[5 minutes into dinner] “I’m full! Can I be done?”

[15 minutes later] “I’m hungry! What can I have for a snack?”

After-Dinner Snacks: The Fourth Meal

 Sound familiar? An after-dinner snack can be a blessing and a curse. It can help some kids get in nutrients that are lacking during the day, but it can also be a frustrating time for parents who just want their kids to sit and eat dinner. At McDaniel Nutrition, we often hear this dilemma from parents. But never fear, there is a solution . . . several, in fact!

Put Yourself in Their Shoes

Let’s start by thinking like a child. Children like choices and they like them often. Now let’s think about dinner:

  • How many choices do your children have during dinner time?
  • Are they offered the chance to have input on the food served?
  • Do they choose what and how much is put on their plate?
  • How much do they take part in meal preparation? (setting the table, putting out napkins, getting their cup, etc.)?
  • Do they choose their drink for the meal?

If the answer to most or all of these questions is “no”, here’s solution #1.

  • Give them LOTS of choices. The more choices, the better. They can make a choice about everything from the color of napkins on the table to how much food they put on their plate. Giving kids some control is a great way to encourage them eat more at dinner.

Now, back inside our child’s brain . . .after-dinner snacks.

“If I can get a snack [that I like] soon after dinner, I’ll just wait to eat that food instead of the dinner meal that I’m not sure about.”

 Children are quick learners. If they are able to refuse dinner and then get something more desirable soon after, they will not forget that. Enter solution #2 – predictable and set meal and snack times.

  • Set regular meal and snack times. We aren’t talking about eliminating snack time, or even snack foods. Rather, set specific times for all meals and snacks and your kids will eventually relish in the routine and predictability. Kids love predictability almost as much as they love choices. Snacks should typically be at least 2-3 hours after a meal and 2-3 hours before the next meal. In the case of after-dinner snacks, a dinner time at 6:00 PM or 7:00 PM would result in a snack around 8:00 PM or 9:00 PM. If this is typically bedtime, then rest assured that your kids will get enough at dinner to last them through the night.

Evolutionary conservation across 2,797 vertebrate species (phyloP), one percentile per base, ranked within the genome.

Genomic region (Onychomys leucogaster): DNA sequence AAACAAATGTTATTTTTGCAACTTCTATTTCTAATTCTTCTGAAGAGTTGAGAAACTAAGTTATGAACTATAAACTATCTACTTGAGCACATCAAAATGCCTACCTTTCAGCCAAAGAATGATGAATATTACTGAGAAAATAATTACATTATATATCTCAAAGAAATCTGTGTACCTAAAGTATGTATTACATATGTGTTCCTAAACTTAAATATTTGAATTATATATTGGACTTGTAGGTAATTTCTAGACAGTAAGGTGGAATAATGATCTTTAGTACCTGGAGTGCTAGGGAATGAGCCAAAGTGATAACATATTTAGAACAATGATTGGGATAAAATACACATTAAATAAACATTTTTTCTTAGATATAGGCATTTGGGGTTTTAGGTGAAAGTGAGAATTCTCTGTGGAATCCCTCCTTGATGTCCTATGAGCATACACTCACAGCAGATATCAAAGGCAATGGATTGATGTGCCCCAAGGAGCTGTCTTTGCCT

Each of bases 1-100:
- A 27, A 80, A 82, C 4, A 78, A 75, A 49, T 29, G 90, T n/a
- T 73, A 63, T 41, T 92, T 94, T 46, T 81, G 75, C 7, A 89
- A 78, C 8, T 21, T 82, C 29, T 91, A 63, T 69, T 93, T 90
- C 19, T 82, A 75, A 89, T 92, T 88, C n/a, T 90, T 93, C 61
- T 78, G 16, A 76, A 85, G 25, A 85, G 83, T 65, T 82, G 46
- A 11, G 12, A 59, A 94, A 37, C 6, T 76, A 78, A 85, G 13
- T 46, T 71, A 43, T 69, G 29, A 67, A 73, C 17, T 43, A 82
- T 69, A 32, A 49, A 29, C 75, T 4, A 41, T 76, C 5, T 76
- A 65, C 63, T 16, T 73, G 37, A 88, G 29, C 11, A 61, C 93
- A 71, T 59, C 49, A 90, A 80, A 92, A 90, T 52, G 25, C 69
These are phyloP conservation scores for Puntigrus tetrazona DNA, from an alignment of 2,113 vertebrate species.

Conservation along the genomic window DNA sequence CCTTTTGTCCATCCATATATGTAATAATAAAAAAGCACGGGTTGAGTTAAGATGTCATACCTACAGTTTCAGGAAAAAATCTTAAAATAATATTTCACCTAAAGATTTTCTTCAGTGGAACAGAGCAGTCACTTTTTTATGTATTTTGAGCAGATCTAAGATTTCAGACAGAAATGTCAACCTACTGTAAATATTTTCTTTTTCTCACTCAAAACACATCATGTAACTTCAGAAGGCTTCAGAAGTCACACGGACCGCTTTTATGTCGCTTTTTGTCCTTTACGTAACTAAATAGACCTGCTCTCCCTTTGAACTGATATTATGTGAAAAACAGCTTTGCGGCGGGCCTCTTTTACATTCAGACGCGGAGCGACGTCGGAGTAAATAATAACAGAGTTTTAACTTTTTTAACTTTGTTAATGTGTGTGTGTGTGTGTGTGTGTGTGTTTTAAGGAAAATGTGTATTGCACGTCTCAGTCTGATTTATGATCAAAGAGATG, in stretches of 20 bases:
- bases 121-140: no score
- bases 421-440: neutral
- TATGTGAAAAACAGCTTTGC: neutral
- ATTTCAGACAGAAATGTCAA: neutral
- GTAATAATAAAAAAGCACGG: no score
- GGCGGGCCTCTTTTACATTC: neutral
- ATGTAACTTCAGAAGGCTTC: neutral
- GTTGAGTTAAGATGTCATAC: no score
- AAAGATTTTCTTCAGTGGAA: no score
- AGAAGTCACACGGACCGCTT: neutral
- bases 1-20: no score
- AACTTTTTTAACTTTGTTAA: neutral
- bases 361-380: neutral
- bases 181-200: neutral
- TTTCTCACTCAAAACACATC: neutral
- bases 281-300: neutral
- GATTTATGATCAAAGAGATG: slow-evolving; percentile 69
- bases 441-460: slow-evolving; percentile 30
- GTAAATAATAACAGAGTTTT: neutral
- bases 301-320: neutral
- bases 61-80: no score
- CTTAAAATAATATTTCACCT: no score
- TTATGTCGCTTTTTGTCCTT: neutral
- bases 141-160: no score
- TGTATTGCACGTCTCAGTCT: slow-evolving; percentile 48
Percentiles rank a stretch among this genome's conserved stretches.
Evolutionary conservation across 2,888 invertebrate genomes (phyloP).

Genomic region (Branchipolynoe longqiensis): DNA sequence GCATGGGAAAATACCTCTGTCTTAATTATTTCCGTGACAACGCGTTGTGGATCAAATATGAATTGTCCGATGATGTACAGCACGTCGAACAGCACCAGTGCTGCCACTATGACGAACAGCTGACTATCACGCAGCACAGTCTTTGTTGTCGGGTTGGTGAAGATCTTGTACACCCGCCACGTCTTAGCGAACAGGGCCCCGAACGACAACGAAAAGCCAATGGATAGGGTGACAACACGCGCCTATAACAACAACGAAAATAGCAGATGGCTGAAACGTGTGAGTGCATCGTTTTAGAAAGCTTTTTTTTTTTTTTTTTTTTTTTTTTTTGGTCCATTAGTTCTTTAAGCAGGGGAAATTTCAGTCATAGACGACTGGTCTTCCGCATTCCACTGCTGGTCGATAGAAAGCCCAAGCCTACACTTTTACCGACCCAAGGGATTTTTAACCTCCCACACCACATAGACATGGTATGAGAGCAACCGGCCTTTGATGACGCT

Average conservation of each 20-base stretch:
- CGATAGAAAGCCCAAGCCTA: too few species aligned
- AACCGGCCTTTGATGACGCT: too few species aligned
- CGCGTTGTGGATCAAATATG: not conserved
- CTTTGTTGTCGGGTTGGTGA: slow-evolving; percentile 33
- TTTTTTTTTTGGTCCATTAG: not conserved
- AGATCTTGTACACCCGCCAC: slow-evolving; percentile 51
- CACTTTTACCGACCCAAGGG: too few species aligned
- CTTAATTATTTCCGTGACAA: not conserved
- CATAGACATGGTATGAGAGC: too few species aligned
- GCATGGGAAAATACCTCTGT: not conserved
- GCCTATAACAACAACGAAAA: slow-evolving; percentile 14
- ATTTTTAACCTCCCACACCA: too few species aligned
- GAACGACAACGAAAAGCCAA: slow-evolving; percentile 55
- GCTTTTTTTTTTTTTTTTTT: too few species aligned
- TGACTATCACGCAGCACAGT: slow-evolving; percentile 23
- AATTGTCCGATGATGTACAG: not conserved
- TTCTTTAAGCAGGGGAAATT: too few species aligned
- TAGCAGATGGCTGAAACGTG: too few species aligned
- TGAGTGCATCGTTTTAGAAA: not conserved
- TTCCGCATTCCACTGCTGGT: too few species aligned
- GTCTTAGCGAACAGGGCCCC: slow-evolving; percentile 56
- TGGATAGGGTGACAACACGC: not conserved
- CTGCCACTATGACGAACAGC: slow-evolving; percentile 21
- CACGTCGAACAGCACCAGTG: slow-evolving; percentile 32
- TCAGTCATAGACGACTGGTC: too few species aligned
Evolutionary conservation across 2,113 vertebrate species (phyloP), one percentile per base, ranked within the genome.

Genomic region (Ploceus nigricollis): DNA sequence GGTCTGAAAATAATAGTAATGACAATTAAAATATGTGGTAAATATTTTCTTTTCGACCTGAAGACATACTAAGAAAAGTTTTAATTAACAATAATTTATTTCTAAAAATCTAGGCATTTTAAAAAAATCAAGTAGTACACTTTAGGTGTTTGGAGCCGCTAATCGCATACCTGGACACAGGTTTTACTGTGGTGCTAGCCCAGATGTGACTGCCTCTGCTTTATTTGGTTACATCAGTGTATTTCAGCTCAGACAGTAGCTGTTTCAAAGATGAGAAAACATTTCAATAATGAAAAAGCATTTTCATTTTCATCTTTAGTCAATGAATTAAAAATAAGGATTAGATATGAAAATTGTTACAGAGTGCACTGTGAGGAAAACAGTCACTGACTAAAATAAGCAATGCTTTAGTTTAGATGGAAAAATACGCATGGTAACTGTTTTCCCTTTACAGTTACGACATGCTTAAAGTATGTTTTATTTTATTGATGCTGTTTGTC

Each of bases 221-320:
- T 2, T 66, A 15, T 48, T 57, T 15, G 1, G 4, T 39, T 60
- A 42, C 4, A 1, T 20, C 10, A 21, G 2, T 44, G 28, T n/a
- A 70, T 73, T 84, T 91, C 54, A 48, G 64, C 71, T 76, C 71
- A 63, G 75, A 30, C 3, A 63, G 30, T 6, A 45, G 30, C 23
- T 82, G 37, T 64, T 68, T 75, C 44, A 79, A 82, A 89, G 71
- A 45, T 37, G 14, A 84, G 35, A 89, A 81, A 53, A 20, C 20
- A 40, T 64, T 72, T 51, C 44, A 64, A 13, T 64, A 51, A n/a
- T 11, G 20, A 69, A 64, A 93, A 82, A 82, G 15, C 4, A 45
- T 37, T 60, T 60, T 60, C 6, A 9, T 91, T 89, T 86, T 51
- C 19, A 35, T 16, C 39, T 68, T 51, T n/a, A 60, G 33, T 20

Finally, for most kids, pressuring them to eat more has the exact opposite effect on their food intake. The more you push, the more they push back.

[Mom wants me to eat this broccoli. I’ll show her…] “I’m done!” It’s time for a deep breath and solution #3.

  • This goes for you and your kids. Meal times should be a period of calm and relaxation. Avoid all comments about if and how much your kids eat at dinner time. Instead, focus on serving healthy options (i.e., fruits and vegetables) at all meals and snacks, and model the behavior you want to see. Then rest assured that kids don’t have to “finish your veggies” at dinner because they’ve already eaten plenty of good options during the day. Allowing your kids some autonomy over their dinner and taking the pressure off will often quickly result in more food consumed at dinner and less of a need for an evening snack.

Whether you decide that after-dinner snacks are a good fit for your family or not, know that you absolutely can create a struggle-free dinner time in which everyone gets what they need.

We Can Help Beyond the After-Dinner Snack Issues!

Have more specific questions or need some guidance about feeding your kids? Contact us and set up a nutrition consult with our Family Feeding Specialist, Mary Wissmann.

If you’re having too many “food fights” in your home, we recommend checking out this book as a sound resource.

Mary Wissmann

Mary Wissmann is our weight management and family nutrition guru. As a Registered Dietitian for over 11 years, she has worked with individual clients, conducted research, taught community nutrition and health programs, and led many community health initiatives. She spent 7 years as a university faculty member, which provided her with extensive experience reading and interpreting the latest nutrition and health research. If you are interested in working with Mary, please visit our contact page.